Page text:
MADISON — Impassioned presenters asked Wisconsin agriculture officials to move stricter rules forward relating to the siting of large livestock operations at a Wisconsin Agriculture, Trade and Consumer Protection Board meeting Dec. 21, but new DATCP Secretary Sheila Harsdorf said the time wasn’t quite right to vote on proposed revisions to the rule.
The board heard public testimony from three women who asked the board to follow through on revisions to ATCP 51, the livestock-siting ordinance, that was reviewed by the panel in July. At that time, the board voted to table a hearing draft that includes increases in setbacks from neighboring property lines.
Ben Brancel was DATCP secretary when the hearing draft was considered in July, and since then, Interim Secretary Jeff Lyon and newly minted Secretary Sheila Harsdorf have begun to solicit input on the proposed changes.
DATCP Chief Legal Counsel Paul Dedinsky said Lyon held meetings with two small groups to discuss the potential ramifications of the rules and Harsdorf said she met with officials from the Wisconsin Farmers Union since she became DATCP secretary in November to get input on the proposal. She said she would “like to circle back with various groups” before moving the rule forward.
The state’s livestock-siting law was passed in 2003 and hasn’t been reviewed since 2006, according to DATCP officials. The rule’s intent was to provide a uniform framework for local permitting.
At the July meeting, Chris Clayton of the DATCP’s Bureau of Land and Water Resources said the intent of the rule updates is to provide consistency with other rules, define permit modifications, clarify permit approval and monitoring, simplify the odor standard and balance requirements for managing runoff.
Clayton said the revised odor standard is “quite a shift” and creates a setback system for managing odor that’s easier to understand. The approach is similar to that used in Illinois, Iowa and Michigan.
At the July meeting, several large livestock operators said the rule changes could chase Wisconsin dairy farmers to more dairy-friendly states and that the proposed setbacks would be an extra layer of oversight that isn’t necessary.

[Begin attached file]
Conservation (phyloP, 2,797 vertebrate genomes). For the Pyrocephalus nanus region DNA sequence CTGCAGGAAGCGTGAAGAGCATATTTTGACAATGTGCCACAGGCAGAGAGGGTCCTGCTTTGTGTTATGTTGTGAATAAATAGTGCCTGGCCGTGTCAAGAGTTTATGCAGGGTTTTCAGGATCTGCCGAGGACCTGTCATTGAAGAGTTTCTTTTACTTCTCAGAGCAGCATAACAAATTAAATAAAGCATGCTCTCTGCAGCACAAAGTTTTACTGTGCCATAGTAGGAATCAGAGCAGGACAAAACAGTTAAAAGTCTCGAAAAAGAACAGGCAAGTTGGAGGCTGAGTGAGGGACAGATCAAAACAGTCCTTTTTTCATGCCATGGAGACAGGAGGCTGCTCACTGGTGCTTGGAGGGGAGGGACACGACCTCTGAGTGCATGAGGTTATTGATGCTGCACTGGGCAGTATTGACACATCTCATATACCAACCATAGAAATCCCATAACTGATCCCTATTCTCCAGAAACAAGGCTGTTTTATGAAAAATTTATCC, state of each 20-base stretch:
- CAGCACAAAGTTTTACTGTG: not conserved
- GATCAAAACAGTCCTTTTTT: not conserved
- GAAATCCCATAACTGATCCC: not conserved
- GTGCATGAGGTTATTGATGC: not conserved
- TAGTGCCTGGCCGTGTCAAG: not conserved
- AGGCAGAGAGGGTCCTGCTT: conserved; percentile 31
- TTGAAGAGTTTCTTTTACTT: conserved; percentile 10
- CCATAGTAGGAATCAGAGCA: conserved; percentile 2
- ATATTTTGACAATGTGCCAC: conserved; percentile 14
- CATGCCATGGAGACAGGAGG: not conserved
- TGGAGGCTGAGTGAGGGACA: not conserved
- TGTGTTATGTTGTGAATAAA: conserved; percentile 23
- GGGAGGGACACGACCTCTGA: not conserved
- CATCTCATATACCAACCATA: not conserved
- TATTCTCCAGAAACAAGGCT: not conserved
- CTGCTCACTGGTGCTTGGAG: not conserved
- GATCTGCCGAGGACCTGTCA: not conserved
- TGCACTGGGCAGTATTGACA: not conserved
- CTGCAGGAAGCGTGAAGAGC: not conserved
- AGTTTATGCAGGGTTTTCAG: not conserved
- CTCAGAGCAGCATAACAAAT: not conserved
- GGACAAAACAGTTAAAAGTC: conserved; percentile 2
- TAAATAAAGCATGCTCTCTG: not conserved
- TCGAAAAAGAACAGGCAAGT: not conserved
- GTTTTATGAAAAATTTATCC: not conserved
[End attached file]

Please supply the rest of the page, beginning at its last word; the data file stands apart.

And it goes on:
But the three women who testified Dec. 21 disagreed. They said the value of neighboring land is being impacted by large operations and air and water quality are being compromised.
“The quality of life definitely goes down when you live close to a (concentrated animal feeding operation),” said Dela Ends of Brodhead, one of the women who testified. “Where I live family farms are the heart of our community. They have every much as right to operate their businesses as the big guys. We need you to stand up for us. It’s not legal to stand up for one over the other.”
Ends said she got “raging headaches” from the high nitrates in their groundwater so they had to purchase a water-filtration system. Their farm is located near a large dairy farm.
“We have little grandchildren on the farm and we want them to grow up here,” she said. “Please take care of us.”
Bethany Storm from Blanchardville said where she lives, 95 percent of the soils are karst, which means there is less than 5 feet of topsoil on top of fractured bedrock.
“Last month my well tested positive for bacteria,” she said. “I had it tested a second time and it came back positive again. The well is 240 feet deep, cased to 169 feet, but there is a possibility there is a fissure going from the surface through a lateral run right to my well.
“There is a farm for sale across the road from me. It could end up being anything — hog, poultry, mink, goats, anything. I am asking you to please take into consideration my tiny town with small resources. Please think of my family that I want to keep out on the land.”
Kara O’Connor, government relations director for the Wisconsin Farmers Union, said she had a good discussion with Harsdorf about the work the DATCP and WFU are doing to help young farmers get a start in agriculture. But she said that work is made more challenging by the prospect of young farmers’ quality of life and property values diminishing because of the spillover effects of large livestock.
“I have a hard time saying the rural area is a great place to raise a family in some instances,” she said. “Mostly these are instances where the operations are simply too large for the site they’re on or too close to their neighbor.”
O’Connor said the DATCP Board “has an opportunity to remedy problems we know exist and that are becoming more and more obvious.”
O’Connor said she anticipated the rules would be reviewed by the board by December, since they were first discussed by the panel five months earlier.
“I think it would be a good goal for this body to set a timeline coming out of this meeting to move forward,” O’Connor said. “I encourage you to set a goal today of when this will come back to you.”
In a discussion later in the meeting with the board, Harsdorf said she didn’t have a timeframe for when the hearing draft would be coming to the panel for further review. She said she wanted to meet with stakeholder groups to get input before moving the rules forward.